All patients in the area, including Stott, had been taken to the so-called day room. A detective from the Prosecutor's Office interviewed many of the patients there, including Anthony Fisher, who resided in the room across the hall from Stott. Fisher told the detective that on the previous evening Stott had offered to sell him some Xanax pills. Fisher also stated that Stott told him he kept the Xanax hidden in the hem of a curtain in his room. Based on that information, the detective and a Department police officer proceeded immediately to the room, searched the hem of the curtain and found four Xanax tablets. The officers did not obtain a warrant prior to conducting the search. In his testimony, the detective acknowledged that there was nothing preventing him from posting a guard at the door of the room and securing a warrant.

At 1:55 p.m., the detective approached Stott and asked him whether he "would accompany us over to the police department for an interview on this investigation." Stott was the only one of the twelve patients assembled in the day room to be taken to the police station for questioning. The detective informed Stott that it was a voluntary interview and that he was free to leave. The detective stated that in the early part of the interview, which was not recorded, Stott acknowledged that he was involved with sharing drugs with Hilliard. Stott also admitted attempting to distribute drugs. These admissions prompted the detective to request Stott for a taped statement. At no time did the police inform Stott of his right to remain silent or to have a lawyer present before questioning. At the start of the taped segment, the interviewing officer asked Stott whether he was willing to make a voluntary and truthful statement, and Stott replied, "Yes." The recorded portion of the interview was conducted in the basement office.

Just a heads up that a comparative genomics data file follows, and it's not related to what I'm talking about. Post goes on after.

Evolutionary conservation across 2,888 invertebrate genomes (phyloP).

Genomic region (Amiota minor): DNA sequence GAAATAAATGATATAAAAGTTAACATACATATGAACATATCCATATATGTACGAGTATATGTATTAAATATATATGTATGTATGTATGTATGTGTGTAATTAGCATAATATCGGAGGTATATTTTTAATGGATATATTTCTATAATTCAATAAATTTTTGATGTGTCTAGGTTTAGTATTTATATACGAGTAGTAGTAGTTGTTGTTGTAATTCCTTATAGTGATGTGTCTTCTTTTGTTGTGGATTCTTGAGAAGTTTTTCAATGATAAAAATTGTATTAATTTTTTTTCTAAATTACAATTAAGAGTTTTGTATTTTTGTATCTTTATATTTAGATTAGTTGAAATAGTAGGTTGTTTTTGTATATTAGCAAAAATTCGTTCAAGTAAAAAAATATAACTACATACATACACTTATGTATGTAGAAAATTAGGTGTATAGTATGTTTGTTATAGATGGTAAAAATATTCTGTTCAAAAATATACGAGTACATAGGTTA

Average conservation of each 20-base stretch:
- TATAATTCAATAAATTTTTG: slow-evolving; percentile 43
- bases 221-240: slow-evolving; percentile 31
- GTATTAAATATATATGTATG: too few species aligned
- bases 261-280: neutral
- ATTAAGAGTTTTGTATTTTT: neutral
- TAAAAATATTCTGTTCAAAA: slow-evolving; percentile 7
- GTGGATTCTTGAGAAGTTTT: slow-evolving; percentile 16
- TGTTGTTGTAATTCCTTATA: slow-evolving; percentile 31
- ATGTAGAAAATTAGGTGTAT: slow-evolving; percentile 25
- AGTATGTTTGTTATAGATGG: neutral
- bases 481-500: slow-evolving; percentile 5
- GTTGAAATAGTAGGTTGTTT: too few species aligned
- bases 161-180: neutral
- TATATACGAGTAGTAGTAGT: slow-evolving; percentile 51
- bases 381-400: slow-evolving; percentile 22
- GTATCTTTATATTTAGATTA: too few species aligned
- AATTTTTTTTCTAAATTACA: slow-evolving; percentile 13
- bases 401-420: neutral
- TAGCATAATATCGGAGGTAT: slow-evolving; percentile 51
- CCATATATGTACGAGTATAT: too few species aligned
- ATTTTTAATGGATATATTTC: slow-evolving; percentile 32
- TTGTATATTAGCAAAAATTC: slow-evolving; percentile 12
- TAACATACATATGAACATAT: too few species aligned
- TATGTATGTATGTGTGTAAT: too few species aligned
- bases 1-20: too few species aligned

Stott gave a detailed account of the preceding evening, stating that he and Hilliard had snorted heroin. Stott claimed that the Xanax pills belonged to Hilliard, and that Hilliard had asked his assistance in locating potential buyers. At the end of the interview, the police officer asked Stott if his statement was given voluntarily, and Stott replied, "For the most part." When the officer asked him to elaborate, Stott said he didn't feel he was ready to speak to police at all that day "but sometimes you gotta do what you gotta do." The officer asked Stott whether anyone had forced him to give his statement, and Stott replied, "No."